Let LPS Help Find the Right Solution for Filling and Capping
For new packagers browsing through filling and capping machinery on the LPS website, or on the internet in general, the different choices can be overwhelming. What is the difference between an overflow filler and a gravity filler? What does a piston filler do differently than other fillers? How does a spindle capper differ from a chuck capping machine? At LPS, we understand that the varying principles and options available for filling and capping can be confusing for someone without experience in the industry. For this reason, LPS is always willing to discuss a project and the different options available for getting product to the shelf.
The type of filling machine used for any project will depend on a number of factors, with one of the most important being the product or products that will be filled. Liquid products vary in viscosity, and different filling machines are better for different viscosities. In general, packagers with low viscosity products will tend toward overflow and gravity fillers, while those filling higher viscosities are more likely to use piston and pump filling machines. However, exceptions do exist, as there are more factors to consider than just the product.
For example, many packagers fill product by volume. That is, the same volume of liquid will be placed into each container. Gravity, pump and piston fillers can all provide an accurate volumetric fill. However, some packagers may fill by weight, while others may want each bottle filled to the same level, even if the volume varies slightly. Some packagers may also run both thick and thin products. In some circumstances, a piston or pump filler may work for both thick and thin products to help a packager avoid the need for multiple filling machines.
Each filling project will have its own unique set of considerations. Only by discussing the products and the project in detail can the best, and most efficient, solution be determined.
Like filling machinery, there are several different capping machines available for packagers. Unlike filling machinery, the type of capping machine used will be driven almost entirely by the type of closure used for the project. Capping machinery is built for specific cap types. Screw-on type caps will be tightened with spindle or chuck cappers, snap on caps with snap capping machines. Bottle corkers will be used for T-corks and other cork-like closures.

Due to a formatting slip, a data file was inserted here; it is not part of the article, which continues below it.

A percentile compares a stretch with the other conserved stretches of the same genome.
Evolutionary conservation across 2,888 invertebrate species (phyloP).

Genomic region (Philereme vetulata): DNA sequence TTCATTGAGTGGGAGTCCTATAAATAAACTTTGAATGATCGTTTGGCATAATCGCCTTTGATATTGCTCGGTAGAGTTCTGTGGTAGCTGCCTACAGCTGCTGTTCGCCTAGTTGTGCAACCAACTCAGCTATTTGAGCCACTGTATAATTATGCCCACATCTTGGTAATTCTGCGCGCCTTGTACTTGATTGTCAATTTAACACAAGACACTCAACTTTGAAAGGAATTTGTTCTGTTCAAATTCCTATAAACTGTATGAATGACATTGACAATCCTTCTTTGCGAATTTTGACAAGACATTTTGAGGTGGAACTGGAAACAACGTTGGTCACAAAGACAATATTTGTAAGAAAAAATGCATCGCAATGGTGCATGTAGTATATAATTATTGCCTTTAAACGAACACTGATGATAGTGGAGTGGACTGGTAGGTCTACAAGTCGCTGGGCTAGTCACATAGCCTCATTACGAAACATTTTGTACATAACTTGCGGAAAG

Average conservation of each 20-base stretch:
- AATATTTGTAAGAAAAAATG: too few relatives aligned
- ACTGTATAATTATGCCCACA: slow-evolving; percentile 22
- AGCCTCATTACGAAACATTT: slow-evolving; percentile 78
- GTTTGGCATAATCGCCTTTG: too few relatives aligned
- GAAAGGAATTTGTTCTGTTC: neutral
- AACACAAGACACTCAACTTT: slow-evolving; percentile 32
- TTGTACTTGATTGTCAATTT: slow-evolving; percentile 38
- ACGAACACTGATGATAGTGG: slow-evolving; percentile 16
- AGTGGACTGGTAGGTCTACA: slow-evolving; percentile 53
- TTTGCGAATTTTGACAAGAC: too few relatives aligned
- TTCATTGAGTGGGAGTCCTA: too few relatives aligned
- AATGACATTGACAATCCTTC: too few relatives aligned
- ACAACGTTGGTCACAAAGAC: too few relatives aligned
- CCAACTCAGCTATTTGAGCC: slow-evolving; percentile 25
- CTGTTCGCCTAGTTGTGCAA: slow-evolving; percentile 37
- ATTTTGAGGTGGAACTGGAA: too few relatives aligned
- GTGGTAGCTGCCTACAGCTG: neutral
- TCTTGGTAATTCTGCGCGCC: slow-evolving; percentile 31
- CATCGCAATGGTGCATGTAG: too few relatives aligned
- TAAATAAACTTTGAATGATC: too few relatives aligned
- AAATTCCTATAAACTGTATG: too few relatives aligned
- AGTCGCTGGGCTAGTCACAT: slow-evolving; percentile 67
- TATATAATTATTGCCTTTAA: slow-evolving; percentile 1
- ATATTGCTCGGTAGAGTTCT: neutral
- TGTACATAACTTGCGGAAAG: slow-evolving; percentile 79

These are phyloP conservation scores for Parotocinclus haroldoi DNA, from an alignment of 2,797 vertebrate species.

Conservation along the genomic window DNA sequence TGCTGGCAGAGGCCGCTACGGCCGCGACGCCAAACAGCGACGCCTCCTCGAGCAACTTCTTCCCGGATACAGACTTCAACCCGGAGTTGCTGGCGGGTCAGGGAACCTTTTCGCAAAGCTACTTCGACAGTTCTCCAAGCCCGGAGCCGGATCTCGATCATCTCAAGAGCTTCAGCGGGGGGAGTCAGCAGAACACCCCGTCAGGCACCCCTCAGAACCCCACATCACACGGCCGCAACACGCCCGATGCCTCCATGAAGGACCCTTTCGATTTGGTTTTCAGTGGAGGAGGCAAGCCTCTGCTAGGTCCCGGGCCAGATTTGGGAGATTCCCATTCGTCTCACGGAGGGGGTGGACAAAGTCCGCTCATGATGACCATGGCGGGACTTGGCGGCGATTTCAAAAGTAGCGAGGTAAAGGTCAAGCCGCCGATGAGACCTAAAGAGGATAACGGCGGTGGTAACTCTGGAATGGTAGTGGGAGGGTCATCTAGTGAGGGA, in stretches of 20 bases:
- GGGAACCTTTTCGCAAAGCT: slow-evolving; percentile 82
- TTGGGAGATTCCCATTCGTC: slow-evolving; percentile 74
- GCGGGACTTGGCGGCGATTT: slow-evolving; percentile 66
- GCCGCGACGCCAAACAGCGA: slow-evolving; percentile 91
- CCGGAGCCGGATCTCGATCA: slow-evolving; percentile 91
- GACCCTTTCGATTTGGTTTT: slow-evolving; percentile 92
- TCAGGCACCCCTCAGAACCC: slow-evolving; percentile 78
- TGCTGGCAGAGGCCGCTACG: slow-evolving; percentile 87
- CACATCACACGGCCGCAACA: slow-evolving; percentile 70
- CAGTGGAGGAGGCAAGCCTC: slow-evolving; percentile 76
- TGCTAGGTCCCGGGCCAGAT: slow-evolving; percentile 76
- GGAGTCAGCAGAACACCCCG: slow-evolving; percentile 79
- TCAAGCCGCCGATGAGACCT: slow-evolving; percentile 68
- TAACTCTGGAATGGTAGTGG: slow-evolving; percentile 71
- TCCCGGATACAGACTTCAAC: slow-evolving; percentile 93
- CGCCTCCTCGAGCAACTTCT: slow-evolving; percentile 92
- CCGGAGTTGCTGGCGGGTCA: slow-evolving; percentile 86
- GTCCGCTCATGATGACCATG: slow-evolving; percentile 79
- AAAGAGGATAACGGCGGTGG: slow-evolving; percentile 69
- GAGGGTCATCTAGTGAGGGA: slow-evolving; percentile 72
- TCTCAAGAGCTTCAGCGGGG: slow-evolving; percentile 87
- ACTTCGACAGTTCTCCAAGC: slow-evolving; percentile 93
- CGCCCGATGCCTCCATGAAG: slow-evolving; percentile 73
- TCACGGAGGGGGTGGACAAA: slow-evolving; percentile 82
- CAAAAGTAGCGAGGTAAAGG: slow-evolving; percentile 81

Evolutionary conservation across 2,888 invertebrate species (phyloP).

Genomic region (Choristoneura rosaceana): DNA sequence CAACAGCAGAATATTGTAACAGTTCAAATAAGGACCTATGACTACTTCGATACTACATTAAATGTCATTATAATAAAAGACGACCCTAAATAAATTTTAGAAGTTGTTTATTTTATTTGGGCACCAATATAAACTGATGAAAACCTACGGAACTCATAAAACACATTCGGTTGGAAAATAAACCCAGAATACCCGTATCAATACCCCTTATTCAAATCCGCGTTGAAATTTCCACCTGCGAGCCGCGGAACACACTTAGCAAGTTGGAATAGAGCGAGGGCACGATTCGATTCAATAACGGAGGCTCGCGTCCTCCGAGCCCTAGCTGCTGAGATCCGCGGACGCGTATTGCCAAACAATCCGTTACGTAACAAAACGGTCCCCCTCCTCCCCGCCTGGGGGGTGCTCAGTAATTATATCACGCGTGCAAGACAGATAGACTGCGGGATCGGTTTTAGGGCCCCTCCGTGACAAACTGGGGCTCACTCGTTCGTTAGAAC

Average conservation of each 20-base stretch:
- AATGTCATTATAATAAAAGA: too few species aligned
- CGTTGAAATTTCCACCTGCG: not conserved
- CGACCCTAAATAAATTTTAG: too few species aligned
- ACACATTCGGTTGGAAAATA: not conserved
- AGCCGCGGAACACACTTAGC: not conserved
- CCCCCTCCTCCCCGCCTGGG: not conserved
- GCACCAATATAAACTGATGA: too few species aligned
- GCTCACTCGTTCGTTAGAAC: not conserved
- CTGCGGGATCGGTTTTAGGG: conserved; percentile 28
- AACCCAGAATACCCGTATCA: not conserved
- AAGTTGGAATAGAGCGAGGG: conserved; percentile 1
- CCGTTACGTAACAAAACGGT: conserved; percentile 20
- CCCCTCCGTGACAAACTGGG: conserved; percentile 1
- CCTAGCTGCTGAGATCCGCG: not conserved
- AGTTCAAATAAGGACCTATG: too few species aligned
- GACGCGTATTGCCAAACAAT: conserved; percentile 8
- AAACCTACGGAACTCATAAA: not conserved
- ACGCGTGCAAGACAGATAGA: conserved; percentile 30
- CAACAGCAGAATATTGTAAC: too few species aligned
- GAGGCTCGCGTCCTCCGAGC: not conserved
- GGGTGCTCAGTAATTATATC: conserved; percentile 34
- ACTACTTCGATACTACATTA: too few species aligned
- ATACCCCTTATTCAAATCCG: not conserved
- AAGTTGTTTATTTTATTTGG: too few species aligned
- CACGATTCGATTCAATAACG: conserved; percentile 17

As noted above, screw-on type caps, also sometimes called continuous thread caps, are offered a couple of different options for sealing bottles. Screw-on type closures are probably the most popular type of cap across the packaging industry. These types of caps can be simple flat caps like those found on bottled water and other beverages. However, screw-on type caps can also take the form of flip-tops, sports caps, trigger sprayers, pumps and more. The two different types of capping machines offer different benefits for high and low production needs as well as different types of bottles and caps. Chuck capping machines may offer a better solution for semi-automatic production while spindle cappers are preferred for higher speed capping.
Again, the correct type of capping machine for any project will require an analysis of the project, with much of the weight being placed on the type of closure used. From there, other considerations such as speed, range of caps and space will be analyzed to find the best capper for any project.
Liquid Packaging Solutions packaging specialists are always available to answer questions and assist in the analysis of any packaging project. Packagers can call toll-free at 1-888-393-3693 or use the LPS Quick Connect box found on each page of the website to get in touch!